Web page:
Kashmiri literature exists in something of a vacuum at present. Correction. It existed in a vacuum for the longest time, till translations by, among others, Neerja Mattoo, Ranjana Kaul, Trilokinath Raina, Ranjit Hoskote, and Shafi Shauq introduced non-Kashmiri readers to the fiction, nonfiction, and poetry from the region. This year, a new collection of short stories, For Now, It Is Night, has enriched the canon of Kashmiri literature.

The book brings together short stories written between 1970 and 2000 by the prominent Kashmiri author and playwright Hari Krishna Kaul. It also contains a few previously translated stories that have appeared in various Kashmiri short stories collections edited and translated by Neerja Mattoo such as Kath: Stories from Kashmir (2011), The Greatest Kashmiri Stories Ever Told (2022), and In This Metropolis (2011) translated by Ranjana Kaul and published by Sahitya Akademi.

Rediscovering Hari Krishna Kaul

Unlike most collections featuring multiple translators, where each story is translated by only one of the translators, this collection is a collaborative effort. Each story has been discovered with painstaking effort, restored, audio-recorded, and discussed at length by the translators – the outcome of which is clearly visible in the masterful translations by the team comprising Kalpana Raina, Tanveer Ajsi, Gowhar Fazili, and Gowhar Yaqoob.

Kalpana Raina is Hari Krishan Kaul’s niece. What began as curiosity about her uncle’s fiction turned into a project that has not only restored the works of the author, but also introduced Kaul to a new generation of readers.

According to Raina, the stories in this collection have taken a village to translate. This is how most Kashmiri Pandits in exile work with the language and translation. They use the auditory medium to guide them to meaning. Raina describes the struggle of being a Kashmiri who can understand the language but cannot read the Nastaliq script very well. Being physically distant from the language also makes it difficult to understand metaphors, innuendos, and other figures of speech.

Born in 1934 in Srinagar, Hari Krishna Kaul became a household name in Kashmir for his brilliant radio dramas, plays, and short stories. His writings are lyrical in their prose and piercing in their wit – even Kafkaesque. With the publication of his first short story “Taaph” (Sunshine) in 1972, Kaul changed the concerns of the Kashmiri short story and made the genre meditative and inward-looking. He experimented with style and language and introduced readers to stream of consciousness writing and how it affects our external worlds.

In “Sunshine”, the opening short story in For Now, It is Night, Kaul questions the Kashmiri desire to escape the harsh winter of Kashmir through his character Poshkuj, who is unable to adjust to life in Delhi during just one winter away from Kashmir. The story was originally featured in the book Pat Laraan Parbat (The Mountains Will Chase) where Kaul wrote about homesickness and the attachment of Kashmiris to the valley. Published in the 1970s, this theme later became acutely painful and persistent in his and other Kashmiri writers’ and poets’ works after the 1990s.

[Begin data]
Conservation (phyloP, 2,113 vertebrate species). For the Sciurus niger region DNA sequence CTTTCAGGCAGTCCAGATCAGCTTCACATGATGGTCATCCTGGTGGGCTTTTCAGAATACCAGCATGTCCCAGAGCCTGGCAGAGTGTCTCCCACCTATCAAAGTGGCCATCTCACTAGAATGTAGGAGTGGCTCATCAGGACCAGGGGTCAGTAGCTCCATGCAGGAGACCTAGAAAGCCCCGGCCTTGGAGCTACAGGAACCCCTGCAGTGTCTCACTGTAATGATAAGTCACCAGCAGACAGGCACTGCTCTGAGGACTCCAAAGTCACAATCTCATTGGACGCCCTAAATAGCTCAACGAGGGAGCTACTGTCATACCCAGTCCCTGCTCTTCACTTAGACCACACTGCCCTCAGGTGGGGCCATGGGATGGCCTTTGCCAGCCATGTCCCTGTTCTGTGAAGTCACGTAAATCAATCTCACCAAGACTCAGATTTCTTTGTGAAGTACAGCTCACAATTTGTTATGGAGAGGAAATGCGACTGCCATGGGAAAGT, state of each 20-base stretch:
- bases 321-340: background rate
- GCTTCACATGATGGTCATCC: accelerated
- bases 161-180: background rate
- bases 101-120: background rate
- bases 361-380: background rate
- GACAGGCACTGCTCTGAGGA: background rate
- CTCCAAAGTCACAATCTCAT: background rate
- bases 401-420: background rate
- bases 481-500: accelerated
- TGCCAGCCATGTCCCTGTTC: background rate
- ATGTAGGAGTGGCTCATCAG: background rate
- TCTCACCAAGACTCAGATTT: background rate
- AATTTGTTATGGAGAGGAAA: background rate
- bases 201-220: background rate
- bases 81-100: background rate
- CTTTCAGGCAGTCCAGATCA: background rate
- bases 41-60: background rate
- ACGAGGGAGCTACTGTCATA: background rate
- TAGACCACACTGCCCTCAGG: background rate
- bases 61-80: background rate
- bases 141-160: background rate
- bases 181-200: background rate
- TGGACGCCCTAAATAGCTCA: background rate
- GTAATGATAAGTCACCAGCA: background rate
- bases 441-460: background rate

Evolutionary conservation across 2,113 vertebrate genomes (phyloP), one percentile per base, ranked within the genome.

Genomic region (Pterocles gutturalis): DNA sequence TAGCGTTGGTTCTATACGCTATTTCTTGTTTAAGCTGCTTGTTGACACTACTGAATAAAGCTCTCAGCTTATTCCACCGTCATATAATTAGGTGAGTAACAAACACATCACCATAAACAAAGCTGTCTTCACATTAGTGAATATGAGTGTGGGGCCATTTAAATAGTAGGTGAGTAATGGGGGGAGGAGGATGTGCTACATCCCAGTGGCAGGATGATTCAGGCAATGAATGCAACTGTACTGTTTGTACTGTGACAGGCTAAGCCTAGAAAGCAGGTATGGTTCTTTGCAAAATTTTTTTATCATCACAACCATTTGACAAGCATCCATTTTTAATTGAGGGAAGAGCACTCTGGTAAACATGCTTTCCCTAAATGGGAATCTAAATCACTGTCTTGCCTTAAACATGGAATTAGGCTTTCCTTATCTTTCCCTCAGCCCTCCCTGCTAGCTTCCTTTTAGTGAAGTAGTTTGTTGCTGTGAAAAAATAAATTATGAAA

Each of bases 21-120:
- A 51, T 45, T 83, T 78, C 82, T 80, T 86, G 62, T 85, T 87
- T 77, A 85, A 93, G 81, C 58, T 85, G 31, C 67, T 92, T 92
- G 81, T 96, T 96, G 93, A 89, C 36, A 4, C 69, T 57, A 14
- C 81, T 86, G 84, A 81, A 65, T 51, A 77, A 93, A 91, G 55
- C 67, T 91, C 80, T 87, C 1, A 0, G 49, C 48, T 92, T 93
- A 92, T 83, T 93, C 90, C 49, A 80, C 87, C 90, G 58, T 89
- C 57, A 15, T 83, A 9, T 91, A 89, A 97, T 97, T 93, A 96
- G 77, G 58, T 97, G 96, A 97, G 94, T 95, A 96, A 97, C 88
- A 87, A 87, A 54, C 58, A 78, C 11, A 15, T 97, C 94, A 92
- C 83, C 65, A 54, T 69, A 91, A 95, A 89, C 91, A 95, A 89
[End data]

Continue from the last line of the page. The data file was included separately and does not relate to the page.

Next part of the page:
Kaul’s writings can be divided into the pre-exile and post-exile era, but his subjects and concerns have always focused on Kashmiris regardless of religion, community, or caste. Everything that influenced his own life, including the trauma of exile, became a subject in his work, including how it is an innate part of human nature. Like The Wizard of Oz, his stories are populated with characters finding their way out of things missing from their lives – both material and psychological.

Beyond the morality of meaning

Sahitya Akademi published a collection of Kaul’s short stories titled In this Metropolis, translated by Ranjana Kaul in 2011. In the preface, Ranjana Kaul poses an important question to readers of short stories and, specifically, to readers of Kashmiri short stories. She asks whether critics, writers and commentators attempt the understand Kashmiri short stories in the same way they attempt to understand, say, Hemingway’s The Killers.

She insists that the Kashmiri short story needs to be looked at beyond the ideas of morality or meaning. She suggests that we look at the nuances in Kaul’s stories, and I agree because that is where we deviate from the tradition of oral storytelling – telling stories to serve as lessons on good and evil, to distinguish between the moral and amoral.

For Kaul, stories were a medium of self-expression. He carved out portraits of everyday living, and if you look closely, his stories reveal a world of desire and yearnings that Kashmiris often do not acknowledge in their prose. The translator Gowhar Fazili further notes that Kaul’s stories subvert the binaries of good and evil, friend and enemy, self and other. It is for this precise reason that his prose stands out from other Kashmiri writings in this genre.

Kashmiri translations have long suffered the hand of academic English – a rigid, formal use of the English language that creates a barrier between the way the story was intended to be told and its translated version. Instead of lamenting the state of Kashmiri literary translations, with this book, this collective of translators has demonstrated how translations of Kashmiri short stories can be creativeven while remaining faithful to the author’s style. I sincerely hope this is just the beginning of a phenomenal change for Kashmiri literature, its writers, translators, and readers.

For Now, It Is Night: Stories, Hari Krishna Kaul, translated from the Kashmiri by Kalpana Raina, Tanveer Ajsi, Gowhar Fazili, Gowhar Yaqoob, HarperCollins India.